Ballet Austin to premiere original work, “Stephen Mills’ POE / A Tale of Madness,” this month

Dig into the background of the gothic-inspired production.

Four dancers pose amid a gothic-inspired set featuring candles and moody lighting.

See the dark tales of Edgar Allan Poe come to life through Ballet Austin dancers.

Photo by Paul Michael Bloodgood & Virtigo Pictures, courtesy Ballet Austin

Ballet Austin’s newest original production, “Stephen Mills’ POE / A Tale of Madness” premieres this month and it has more Austin connections than you may think.

Here’s what you should know about the Gothic-inspired show.

First, some background

Ballet Austin has a unique ability to produce original works every few years, thanks to a 2016 endowment from Dr. Ernest and Sarah G. Butler, who are longtime patrons of Austin arts.

The $3 million Butler New Choreography Endowment funds Ballet Austin’s original productions in perpetuity, making the dance company the largest in the US to have a fund reserved exclusively for creating new work.

The first original work that came to be as a result of the fund was the fairy tale-inspired “GRIMM TALES,” which premiered in 2019.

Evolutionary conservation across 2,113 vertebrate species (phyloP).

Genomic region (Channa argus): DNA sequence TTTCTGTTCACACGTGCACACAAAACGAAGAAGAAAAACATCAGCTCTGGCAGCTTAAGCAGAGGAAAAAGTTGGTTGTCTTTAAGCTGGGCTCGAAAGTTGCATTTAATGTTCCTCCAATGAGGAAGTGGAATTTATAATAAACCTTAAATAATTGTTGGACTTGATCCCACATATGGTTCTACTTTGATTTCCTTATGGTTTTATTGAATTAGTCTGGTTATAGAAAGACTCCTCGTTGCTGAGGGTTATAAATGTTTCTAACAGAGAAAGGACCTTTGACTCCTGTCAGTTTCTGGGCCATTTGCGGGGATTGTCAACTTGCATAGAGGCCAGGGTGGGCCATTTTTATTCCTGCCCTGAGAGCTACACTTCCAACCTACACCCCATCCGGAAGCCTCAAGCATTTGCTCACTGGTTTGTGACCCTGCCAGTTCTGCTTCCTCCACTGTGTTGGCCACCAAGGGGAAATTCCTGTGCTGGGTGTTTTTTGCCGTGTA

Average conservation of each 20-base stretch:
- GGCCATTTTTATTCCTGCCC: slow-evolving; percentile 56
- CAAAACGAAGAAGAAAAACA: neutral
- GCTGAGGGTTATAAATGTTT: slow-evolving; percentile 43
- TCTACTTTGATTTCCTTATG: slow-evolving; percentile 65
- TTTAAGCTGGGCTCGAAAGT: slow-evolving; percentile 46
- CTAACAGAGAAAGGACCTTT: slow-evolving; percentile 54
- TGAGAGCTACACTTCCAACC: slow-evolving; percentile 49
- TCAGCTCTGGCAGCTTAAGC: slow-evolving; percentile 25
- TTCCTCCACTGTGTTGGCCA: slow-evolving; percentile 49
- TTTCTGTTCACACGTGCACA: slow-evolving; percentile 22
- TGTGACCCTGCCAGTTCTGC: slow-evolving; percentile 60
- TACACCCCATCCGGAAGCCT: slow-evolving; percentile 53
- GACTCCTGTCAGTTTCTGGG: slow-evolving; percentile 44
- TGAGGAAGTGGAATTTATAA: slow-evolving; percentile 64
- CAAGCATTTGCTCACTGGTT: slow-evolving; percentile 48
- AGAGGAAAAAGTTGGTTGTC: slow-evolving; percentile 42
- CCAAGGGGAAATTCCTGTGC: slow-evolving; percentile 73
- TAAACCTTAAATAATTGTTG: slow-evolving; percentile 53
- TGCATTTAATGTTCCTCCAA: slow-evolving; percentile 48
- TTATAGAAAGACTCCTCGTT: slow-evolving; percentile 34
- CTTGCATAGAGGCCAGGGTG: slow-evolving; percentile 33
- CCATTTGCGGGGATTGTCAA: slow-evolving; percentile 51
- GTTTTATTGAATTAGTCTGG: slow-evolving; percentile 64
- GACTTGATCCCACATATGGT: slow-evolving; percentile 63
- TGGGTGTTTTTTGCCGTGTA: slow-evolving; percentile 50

Poe dancers are posed amid a moody set.

The Ballet Austin production is the second original work funded by the Butler New Choreography Endowment.

Photo by Paul Michael Bloodgood & Virtigo Pictures, courtesy Ballet Austin

This show

The ballet centers, unsurprisingly, on the dark tales of Edgar Allan Poe. Several of the author’s gothic stories are featured in the dance, including “The Raven,” “The Pit and the Pendulum,” and “Fall of the House of Usher.”

Choreographed by lauded artistic director Stephen Mills, the show is set to original music from composer Graham Reynolds (who has scored films like “Before Midnight” and “Bernie”).

The ballet premieres on Friday, March 22 at 7:30 p.m. — tickets range from $15 to $99.

Learn about Poe in Austin

Learn more about Edgar Allan Poe at UT’s Harry Ransom Center, which houses an extensive Poe collection including ~70 letters, plus art, photographs, and Poe’s writing desk.

Browse the digital collections online or request to see them in person by making a reservation to visit the Center’s Reading Room.